You think that's bad, you should check out the list of L&D 'rules' which were recently posted to a cafemom board which I have linked to in a recent post.

The insensitivity is pretty mindblowing.

February 1, 2008 | Unregistered CommenterMorag

When I was at the hospital having our 3rd baby, the nurse left my chart in my room (oops!) and I noticed a yellow sticky post-it note attached to the front of the chart which read: "Pt asks lots of questions". I guess she felt the need to forewarn her colleagues. @@

February 1, 2008 | Unregistered CommenterHomeJewel

Thanks for the link! I wish I could see the replies!!

Sheesh. Become an auto mechanic if you hate people that much!

February 1, 2008 | Unregistered CommenterNicole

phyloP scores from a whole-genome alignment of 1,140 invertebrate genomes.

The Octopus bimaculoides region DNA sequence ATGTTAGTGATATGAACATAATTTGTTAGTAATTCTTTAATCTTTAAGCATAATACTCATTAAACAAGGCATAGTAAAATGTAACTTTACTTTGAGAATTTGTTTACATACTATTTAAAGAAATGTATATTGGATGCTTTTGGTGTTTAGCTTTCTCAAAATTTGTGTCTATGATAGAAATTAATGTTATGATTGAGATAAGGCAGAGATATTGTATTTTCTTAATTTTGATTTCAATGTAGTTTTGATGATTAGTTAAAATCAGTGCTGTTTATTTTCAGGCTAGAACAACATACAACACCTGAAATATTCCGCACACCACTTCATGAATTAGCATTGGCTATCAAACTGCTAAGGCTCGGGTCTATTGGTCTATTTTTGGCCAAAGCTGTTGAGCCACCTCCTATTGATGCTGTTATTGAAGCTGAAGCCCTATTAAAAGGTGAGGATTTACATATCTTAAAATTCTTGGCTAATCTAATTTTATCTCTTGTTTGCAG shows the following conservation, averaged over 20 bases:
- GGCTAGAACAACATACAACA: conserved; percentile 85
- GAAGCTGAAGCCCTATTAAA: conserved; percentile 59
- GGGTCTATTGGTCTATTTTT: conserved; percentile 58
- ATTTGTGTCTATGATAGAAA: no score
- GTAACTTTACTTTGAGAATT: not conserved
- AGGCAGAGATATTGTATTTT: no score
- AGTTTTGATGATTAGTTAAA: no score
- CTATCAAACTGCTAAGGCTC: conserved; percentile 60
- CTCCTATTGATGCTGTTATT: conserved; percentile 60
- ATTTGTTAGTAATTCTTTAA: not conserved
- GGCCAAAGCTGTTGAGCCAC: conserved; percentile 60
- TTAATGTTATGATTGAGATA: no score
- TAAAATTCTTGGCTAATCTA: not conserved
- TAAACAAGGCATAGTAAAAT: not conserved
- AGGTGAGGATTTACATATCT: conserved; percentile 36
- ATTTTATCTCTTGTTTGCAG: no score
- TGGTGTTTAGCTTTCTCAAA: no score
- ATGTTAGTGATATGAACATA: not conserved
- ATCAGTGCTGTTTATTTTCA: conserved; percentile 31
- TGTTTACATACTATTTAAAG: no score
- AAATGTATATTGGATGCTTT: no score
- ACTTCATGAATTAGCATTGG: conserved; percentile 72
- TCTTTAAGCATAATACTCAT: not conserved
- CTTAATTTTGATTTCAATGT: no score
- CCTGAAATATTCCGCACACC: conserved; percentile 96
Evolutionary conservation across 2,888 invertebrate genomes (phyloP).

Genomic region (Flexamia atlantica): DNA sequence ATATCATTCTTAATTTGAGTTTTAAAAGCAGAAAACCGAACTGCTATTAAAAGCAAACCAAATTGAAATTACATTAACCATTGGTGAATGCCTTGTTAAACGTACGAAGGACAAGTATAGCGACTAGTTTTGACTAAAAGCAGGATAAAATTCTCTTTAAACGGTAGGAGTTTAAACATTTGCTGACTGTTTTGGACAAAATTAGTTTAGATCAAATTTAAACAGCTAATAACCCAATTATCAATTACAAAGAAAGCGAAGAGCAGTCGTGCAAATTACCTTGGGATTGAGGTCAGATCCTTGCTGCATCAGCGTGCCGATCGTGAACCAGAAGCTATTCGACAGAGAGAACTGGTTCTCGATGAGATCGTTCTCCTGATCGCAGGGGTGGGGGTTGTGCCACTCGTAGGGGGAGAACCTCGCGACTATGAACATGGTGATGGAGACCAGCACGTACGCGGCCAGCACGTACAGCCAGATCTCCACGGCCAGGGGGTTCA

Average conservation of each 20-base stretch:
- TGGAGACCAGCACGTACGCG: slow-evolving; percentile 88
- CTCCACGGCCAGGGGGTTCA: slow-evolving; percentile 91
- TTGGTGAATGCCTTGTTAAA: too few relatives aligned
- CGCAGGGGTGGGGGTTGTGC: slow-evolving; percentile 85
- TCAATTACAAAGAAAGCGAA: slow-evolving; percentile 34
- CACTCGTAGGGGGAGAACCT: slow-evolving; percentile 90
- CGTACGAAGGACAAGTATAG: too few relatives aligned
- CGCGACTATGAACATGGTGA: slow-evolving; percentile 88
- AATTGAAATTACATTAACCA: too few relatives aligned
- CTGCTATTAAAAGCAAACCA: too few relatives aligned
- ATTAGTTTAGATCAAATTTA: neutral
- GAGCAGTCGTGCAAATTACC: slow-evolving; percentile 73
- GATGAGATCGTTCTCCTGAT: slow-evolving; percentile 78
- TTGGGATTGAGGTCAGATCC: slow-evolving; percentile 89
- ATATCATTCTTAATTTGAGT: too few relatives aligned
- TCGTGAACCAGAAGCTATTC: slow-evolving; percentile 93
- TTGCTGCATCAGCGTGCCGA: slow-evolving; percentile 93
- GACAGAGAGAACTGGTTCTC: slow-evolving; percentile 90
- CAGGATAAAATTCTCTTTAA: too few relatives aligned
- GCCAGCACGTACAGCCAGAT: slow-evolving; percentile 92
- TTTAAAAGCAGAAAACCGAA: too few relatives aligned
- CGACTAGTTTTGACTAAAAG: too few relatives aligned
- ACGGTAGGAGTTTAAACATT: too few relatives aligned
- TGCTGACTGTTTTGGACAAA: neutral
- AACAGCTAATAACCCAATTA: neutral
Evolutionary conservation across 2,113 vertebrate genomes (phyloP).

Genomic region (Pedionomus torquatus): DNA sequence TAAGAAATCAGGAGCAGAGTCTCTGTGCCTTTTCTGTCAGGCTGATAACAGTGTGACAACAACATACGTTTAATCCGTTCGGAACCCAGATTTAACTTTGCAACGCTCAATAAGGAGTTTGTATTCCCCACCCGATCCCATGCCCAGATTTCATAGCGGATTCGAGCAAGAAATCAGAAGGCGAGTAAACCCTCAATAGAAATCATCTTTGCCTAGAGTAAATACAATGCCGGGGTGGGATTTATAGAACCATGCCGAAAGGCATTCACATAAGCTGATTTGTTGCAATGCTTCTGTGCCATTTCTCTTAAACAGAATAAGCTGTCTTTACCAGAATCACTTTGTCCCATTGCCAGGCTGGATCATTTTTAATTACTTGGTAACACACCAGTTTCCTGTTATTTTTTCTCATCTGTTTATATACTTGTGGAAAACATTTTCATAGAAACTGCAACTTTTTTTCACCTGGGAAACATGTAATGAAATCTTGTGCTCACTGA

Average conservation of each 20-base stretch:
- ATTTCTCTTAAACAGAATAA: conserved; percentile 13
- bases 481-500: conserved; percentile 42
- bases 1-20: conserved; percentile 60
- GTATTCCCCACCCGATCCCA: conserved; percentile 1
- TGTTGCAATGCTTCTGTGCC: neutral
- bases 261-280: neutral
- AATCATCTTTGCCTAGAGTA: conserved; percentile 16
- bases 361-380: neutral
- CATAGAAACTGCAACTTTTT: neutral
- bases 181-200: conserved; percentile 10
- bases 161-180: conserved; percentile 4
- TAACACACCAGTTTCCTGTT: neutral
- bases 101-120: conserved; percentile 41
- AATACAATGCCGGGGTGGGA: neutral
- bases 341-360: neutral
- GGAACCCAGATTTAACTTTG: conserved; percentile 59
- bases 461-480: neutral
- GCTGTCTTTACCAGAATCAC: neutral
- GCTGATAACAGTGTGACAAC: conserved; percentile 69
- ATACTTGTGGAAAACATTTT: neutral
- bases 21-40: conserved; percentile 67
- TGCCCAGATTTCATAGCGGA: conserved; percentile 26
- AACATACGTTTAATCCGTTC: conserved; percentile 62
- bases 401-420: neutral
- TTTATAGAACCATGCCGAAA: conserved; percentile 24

Everyone needs to blow off steam sometimes... I'm a new nurse and even though I don't feel the way the person(s) who wrote these things feel... I can see how they got there.

Unfortunately RN/LPN school doesn't teach you much (if not next to squat) about birth (especially natural childbirth)... what it can teach you is just enough to feel "superior." (Which is apparent from some of the postings.) Also, people are ignorant. There's no two ways about it.

I used to work for a telephone company and people would call to ask why their phone was turned off... and they had not paid the bill in three months. Go figure.
Healthcare unfortunately is no different. Health is a bill we pay, too. Eat too much, smoke too much, party with the wrong substances and bad things happen.